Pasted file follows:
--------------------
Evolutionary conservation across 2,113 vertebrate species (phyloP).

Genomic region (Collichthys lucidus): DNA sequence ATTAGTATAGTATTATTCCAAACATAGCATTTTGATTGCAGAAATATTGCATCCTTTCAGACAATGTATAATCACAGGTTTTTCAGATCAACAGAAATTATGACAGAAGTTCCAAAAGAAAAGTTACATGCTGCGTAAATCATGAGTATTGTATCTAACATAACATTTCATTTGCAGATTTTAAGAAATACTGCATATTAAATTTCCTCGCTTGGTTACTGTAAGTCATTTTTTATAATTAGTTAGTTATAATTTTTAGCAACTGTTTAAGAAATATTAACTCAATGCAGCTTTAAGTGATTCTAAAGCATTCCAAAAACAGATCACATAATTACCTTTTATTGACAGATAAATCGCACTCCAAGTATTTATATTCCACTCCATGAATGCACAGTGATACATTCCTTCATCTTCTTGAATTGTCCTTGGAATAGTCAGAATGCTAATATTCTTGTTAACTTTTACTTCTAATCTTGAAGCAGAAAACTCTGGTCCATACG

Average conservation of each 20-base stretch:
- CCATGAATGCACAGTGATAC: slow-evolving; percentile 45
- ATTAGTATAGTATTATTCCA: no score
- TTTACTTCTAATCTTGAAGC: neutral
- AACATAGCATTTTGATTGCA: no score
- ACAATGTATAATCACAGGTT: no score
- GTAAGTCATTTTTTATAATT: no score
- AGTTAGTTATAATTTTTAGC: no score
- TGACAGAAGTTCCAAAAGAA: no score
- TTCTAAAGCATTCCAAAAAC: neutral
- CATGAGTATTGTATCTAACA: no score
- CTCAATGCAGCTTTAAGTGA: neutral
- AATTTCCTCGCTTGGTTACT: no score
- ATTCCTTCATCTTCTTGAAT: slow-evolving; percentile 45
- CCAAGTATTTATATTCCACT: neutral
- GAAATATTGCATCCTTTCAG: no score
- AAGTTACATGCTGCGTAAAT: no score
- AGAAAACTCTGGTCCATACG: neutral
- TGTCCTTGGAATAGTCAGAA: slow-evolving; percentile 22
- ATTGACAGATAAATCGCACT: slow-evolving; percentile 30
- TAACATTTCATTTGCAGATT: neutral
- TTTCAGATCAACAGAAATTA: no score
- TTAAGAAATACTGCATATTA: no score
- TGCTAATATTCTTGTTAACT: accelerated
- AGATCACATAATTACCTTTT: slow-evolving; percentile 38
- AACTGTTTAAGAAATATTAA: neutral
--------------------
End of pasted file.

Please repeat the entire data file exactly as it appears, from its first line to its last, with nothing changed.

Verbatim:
Evolutionary conservation across 2,113 vertebrate species (phyloP).

Genomic region (Collichthys lucidus): DNA sequence ATTAGTATAGTATTATTCCAAACATAGCATTTTGATTGCAGAAATATTGCATCCTTTCAGACAATGTATAATCACAGGTTTTTCAGATCAACAGAAATTATGACAGAAGTTCCAAAAGAAAAGTTACATGCTGCGTAAATCATGAGTATTGTATCTAACATAACATTTCATTTGCAGATTTTAAGAAATACTGCATATTAAATTTCCTCGCTTGGTTACTGTAAGTCATTTTTTATAATTAGTTAGTTATAATTTTTAGCAACTGTTTAAGAAATATTAACTCAATGCAGCTTTAAGTGATTCTAAAGCATTCCAAAAACAGATCACATAATTACCTTTTATTGACAGATAAATCGCACTCCAAGTATTTATATTCCACTCCATGAATGCACAGTGATACATTCCTTCATCTTCTTGAATTGTCCTTGGAATAGTCAGAATGCTAATATTCTTGTTAACTTTTACTTCTAATCTTGAAGCAGAAAACTCTGGTCCATACG

Average conservation of each 20-base stretch:
- CCATGAATGCACAGTGATAC: slow-evolving; percentile 45
- ATTAGTATAGTATTATTCCA: no score
- TTTACTTCTAATCTTGAAGC: neutral
- AACATAGCATTTTGATTGCA: no score
- ACAATGTATAATCACAGGTT: no score
- GTAAGTCATTTTTTATAATT: no score
- AGTTAGTTATAATTTTTAGC: no score
- TGACAGAAGTTCCAAAAGAA: no score
- TTCTAAAGCATTCCAAAAAC: neutral
- CATGAGTATTGTATCTAACA: no score
- CTCAATGCAGCTTTAAGTGA: neutral
- AATTTCCTCGCTTGGTTACT: no score
- ATTCCTTCATCTTCTTGAAT: slow-evolving; percentile 45
- CCAAGTATTTATATTCCACT: neutral
- GAAATATTGCATCCTTTCAG: no score
- AAGTTACATGCTGCGTAAAT: no score
- AGAAAACTCTGGTCCATACG: neutral
- TGTCCTTGGAATAGTCAGAA: slow-evolving; percentile 22
- ATTGACAGATAAATCGCACT: slow-evolving; percentile 30
- TAACATTTCATTTGCAGATT: neutral
- TTTCAGATCAACAGAAATTA: no score
- TTAAGAAATACTGCATATTA: no score
- TGCTAATATTCTTGTTAACT: accelerated
- AGATCACATAATTACCTTTT: slow-evolving; percentile 38
- AACTGTTTAAGAAATATTAA: neutral